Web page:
The Georgian government froze approximately 150 bank accounts tied to Iranian businesses and individuals in order to comply with United Nations sanctions aimed at curbing Tehran’s nuclear program, officials in Tbilisi said.
Justice Minister Tea Tsulukiani announced the freezing of the Iranian bank accounts at a Friday news conference, in response to questions about a front-page article in The Wall Street Journal on Thursday that documented a sharp increase of investment by Iranians in Georgia over the past two years. Georgian government officials said the accounts were frozen before Thursday.
U.S. and European officials have voiced growing concerns that Iran is seeking to use Georgia and its financial system to evade mounting international sanctions that are aimed at denying Tehran the ability to produce atomic weapons. Iran says its program is strictly for peaceful purposes.
Sanctioned Iranian energy companies and firms tied to Iran’s elite military unit, the Islamic Revolutionary Guard Corps, are among the firms that have sought to do business in Georgia, according to Iranian and Georgian officials.
Ms. Tsulukiani said her government is studying the evidence reported in the Journal article and stressed that Tbilisi is committed to closely cooperating with the U.N. and U.S. to enforce the sanctions on Iran. She said U.N. authorities have responded positively to previous enforcement efforts.
Georgian officials also said Friday that the government in Tbilisi is considering altering its policy on visa requirements for Iranian nationals.
Since 2011, Georgia has waived the visa requirement for Iranian nationals, fueling a boom of Iranian tourists and businessmen coming into the nation. Only two other countries in Europe and the broader Middle East, Turkey and Armenia, currently allow Iranians such easy access.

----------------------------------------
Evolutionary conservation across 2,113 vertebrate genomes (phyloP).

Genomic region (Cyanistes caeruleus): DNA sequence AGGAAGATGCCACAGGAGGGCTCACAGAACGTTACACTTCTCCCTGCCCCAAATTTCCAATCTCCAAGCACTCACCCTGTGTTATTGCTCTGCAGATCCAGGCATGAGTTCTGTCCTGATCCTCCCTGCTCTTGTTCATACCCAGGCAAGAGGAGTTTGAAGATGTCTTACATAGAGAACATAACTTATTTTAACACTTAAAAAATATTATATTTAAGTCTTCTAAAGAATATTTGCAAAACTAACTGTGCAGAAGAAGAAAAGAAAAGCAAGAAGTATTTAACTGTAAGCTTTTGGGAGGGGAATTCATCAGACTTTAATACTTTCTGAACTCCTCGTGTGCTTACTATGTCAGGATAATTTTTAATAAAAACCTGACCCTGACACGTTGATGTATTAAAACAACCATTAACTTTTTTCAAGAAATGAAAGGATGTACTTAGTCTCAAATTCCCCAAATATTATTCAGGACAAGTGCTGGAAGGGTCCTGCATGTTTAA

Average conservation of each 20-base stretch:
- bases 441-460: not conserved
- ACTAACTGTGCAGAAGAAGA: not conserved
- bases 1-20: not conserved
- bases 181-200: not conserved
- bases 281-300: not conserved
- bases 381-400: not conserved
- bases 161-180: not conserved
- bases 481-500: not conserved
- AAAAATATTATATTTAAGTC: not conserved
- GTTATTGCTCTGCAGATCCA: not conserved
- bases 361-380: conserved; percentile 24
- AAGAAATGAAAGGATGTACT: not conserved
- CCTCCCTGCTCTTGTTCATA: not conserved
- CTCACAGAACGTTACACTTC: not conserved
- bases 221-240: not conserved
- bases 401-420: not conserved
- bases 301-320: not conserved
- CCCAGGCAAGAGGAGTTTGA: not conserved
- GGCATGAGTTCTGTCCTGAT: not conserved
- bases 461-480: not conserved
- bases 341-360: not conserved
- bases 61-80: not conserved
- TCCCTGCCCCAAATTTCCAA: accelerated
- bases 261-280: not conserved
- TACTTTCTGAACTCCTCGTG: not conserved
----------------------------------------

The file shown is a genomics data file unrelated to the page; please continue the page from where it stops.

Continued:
Georgian officials said a change, if any, would be part of a broader reshuffling of its visa policy. “There will be changes for visa regulations for several countries,” which will likely include Iran, said a Georgian official.
Sara Ghazi, editor of Tbilisi’s main Persian-language newspaper, Aryana, said changes were already being felt on the ground. In the past two days, she said, Iranian visitors seeking to enter Georgia over its border with Armenia were denied access if they didn’t have a prior hotel booking. Such refusals are new, she said.
In addition, she said that Georgian banks were tightening regulations for opening bank accounts for Iranian citizens. She warned that such measures could end up hurting the Iranian government’s opponents, rather than its supporters. “The majority of Iranians [in Georgia] are against the regime and many can’t return there,” she said.
Georgian and European officials based in Tbilisi also said customs officials in the former Soviet republic recently seized engineering valves that were en route to Iran and suspected of being usable in the country’s uranium-enrichment facilities.
Georgian customs officials refused to allow passages of the engineering valves this spring, suspecting they could be used in developing the centrifuges for enriching uranium, said Georgian and European officials.
“After assuming there was a risk of dual-use, our agencies refused transit through Georgia,” a Georgian official said, and shipped the equipment back to its country of origin.
The issue of Iranian investments in Georgia has emerged as a prickly issue for Washington and Tbilisi, close allies since the 1991 breakup of the Soviet Union.
The U.S. Embassy in Tbilisi, in response to the Journal’s article, issued a statement Friday confirming its concerns about Iran seeking to use Georgia to evade sanctions.
The American mission stressed that it believed U.S. relations with Georgian Prime Minister Bidzina Ivanishvili remain strong.
“We see undiminished interest on the part of Georgia’s government in strong relations with the U.S., and a continued strong desire for Georgia’s Euro-Atlantic integration,” the U.S. Embassy statement said.
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